Figure 1: Schematic representation of the BCR-ABL transcript and the location of reported kinase domain (KD) mutations (The location of primers used for nested real-time polymerase chain reaction are indicated on the BCR and ABL genes. The external primers (blue arrow) are placed on BCR and ABL region of the fusion transcript. The internal primers (red arrows) are used to further amplify KD region of the fusion transcript. Colored triangles indicate the location of KD mutations reported in tyrosine kinase inhibitor (TKI)-resistant samples (black for imatinib, green for nilotinib/imatinib, blue for dasatinib/imatinib and red for all three TKIs). The KD subdomains, exons and amino acid numbers are shown. P-loop: Phosphate binding loop; IM binding site: Imatinib binding region; C-loop: Kinase catalytic domain; and A-loop: Activation loop [Adapted from Jones et al. (2009) J Mol Diag Vol.11, No. 1: 4-11])

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Apart from imatinib, specific mutation types are also closely associated with resistance to 2 nd generation TKIs and this information is useful in directing the choice of TKI after imatinib failure [Table 4]. Resistance to dasatinib often manifests as mutations at amino acids 299 (V299 L), 315 (T315I) and 317 (F317 L/I) and that to nilotinib preferentially results in mutations in the P-loop (G250E, Y253H, E255K), T315I, or F311I. [34] It appears that the spectrum of resistance mutations seen following use of these more powerful TKIs are more restricted than those seen following imatinib treatment, but often have complex dynamics dependent on the specific treatment regimen and the prior therapy. Common scenarios include (1) complete or incomplete clonal replacement of an imatinib-selected mutation with a completely different dasatinib or nilotinib selected clone; (2) new emergence of a BCR-ABL KD mutation only after exposure to a second-generation agent and (3) persistence of an imatinib-selected mutation plus the acquisition of an additional mutation after dasatinib/nilotinib exposure. [35]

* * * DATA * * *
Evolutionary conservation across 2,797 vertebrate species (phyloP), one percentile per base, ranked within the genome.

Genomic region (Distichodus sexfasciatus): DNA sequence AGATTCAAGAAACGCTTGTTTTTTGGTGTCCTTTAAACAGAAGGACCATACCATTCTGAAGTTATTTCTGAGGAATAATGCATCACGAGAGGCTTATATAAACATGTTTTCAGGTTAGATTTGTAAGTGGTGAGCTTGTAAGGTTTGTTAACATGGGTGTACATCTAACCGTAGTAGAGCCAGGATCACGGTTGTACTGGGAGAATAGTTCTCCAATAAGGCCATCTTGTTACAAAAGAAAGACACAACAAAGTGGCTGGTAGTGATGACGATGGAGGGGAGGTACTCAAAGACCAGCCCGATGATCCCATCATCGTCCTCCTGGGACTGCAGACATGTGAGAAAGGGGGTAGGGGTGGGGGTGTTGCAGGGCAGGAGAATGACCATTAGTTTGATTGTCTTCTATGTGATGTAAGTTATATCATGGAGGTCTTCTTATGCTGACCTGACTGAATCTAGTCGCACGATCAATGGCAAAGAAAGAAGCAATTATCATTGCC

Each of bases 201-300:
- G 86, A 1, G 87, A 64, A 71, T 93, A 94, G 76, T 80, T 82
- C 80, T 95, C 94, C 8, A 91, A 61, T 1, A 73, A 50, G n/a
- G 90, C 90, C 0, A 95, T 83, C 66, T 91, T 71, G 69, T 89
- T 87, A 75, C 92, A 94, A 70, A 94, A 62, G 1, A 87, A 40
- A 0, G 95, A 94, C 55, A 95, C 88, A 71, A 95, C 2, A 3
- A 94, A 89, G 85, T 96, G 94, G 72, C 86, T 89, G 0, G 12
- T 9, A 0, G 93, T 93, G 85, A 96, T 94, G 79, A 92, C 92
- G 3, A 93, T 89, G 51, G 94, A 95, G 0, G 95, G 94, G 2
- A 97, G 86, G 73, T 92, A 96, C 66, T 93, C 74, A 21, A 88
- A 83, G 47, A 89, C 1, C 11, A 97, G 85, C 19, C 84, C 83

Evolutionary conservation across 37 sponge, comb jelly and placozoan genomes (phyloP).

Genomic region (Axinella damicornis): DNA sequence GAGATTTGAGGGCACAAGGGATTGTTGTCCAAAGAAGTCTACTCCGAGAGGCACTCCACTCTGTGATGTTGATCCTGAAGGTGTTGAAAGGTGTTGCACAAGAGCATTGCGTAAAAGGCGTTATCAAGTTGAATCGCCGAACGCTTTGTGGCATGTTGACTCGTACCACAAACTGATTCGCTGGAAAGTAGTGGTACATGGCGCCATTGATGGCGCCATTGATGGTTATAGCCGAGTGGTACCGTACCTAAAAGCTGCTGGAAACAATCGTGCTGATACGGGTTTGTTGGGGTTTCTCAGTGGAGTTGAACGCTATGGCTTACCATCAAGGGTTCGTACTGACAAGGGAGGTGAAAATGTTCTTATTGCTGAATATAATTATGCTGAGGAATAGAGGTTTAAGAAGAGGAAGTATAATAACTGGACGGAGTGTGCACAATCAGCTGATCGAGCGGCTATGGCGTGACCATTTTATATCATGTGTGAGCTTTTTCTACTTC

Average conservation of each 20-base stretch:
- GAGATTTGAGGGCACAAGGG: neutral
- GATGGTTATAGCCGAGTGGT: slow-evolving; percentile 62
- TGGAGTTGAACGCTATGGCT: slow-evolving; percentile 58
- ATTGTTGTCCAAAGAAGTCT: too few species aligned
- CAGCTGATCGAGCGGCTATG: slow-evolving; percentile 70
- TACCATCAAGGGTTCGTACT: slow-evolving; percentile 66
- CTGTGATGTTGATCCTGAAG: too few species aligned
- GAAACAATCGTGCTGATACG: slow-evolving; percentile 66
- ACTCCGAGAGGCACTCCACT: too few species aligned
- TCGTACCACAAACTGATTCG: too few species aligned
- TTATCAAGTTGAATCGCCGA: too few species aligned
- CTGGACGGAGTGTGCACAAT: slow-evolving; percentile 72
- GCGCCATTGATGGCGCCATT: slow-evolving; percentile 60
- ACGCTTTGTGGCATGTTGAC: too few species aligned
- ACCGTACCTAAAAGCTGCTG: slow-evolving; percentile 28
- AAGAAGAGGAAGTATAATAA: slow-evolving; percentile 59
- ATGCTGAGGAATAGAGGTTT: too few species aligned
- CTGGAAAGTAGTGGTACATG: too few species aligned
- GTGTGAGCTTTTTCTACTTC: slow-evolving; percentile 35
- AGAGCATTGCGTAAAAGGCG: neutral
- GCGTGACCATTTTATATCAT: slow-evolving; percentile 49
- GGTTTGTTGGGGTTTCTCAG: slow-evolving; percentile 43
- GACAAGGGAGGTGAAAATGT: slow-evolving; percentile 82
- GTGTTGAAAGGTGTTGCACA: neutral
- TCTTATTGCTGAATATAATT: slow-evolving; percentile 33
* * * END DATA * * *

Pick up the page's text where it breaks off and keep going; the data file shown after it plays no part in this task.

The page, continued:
Table 4: Selection of second generation tyrosine kinase inhibitor based on the mutation identified


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Spectrum of mutations seen in Indian CML patients with resistance to imatinib

Between January 2007 and January 2010, peripheral blood and/or bone marrow samples from 1110 CML patients were received from various hospitals in India and were analyzed at our center for the presence of ABL KD mutations. To the best of our knowledge and as per the limited clinical information available with us, these samples pertained to CML patients in CP and on imatinib treatment. Though care has been taken to exclude patients of AP and BC from this analysis the possibility that some patients of AP might be a part of this cohort cannot be ruled out. In each case, the investigation for the presence of mutations was initiated by the treating Oncologist upon observation of clinical resistance in the patient while on imatinib.

Sensitivity and reliability of mutation detection is critically dependent on the quality and integrity of the sample RNA. [8] Total cellular RNA was extracted from leukocytes and reverse transcribed as previously reported. [9] All samples were first assessed for the level of BCR-ABL and ABL transcripts [36] and were subjected to mutation screening only if the RNA obtained from the sample contained a measurable level of BCR-ABL transcript and if the ABL control gene level indicated a non-degraded RNA. A nested real-time PCR for BCR-ABL transcript was performed such that the complete ABL KD was obtained as the final amplicon. Direct bidirectional sequencing of the amplicon was done on an ABI 3130xl Sequencer (Applied Biosystems, Foster City, CA) as per standard chemistries. The sequences were compared against the human genome sequence (NCBI accession NM_0073013) using BLAST software to identify the mutations. The chromatograms were also analyzed manually using SeqScape v2.6 software. The sensitivity of the method was 15-20% (data not shown).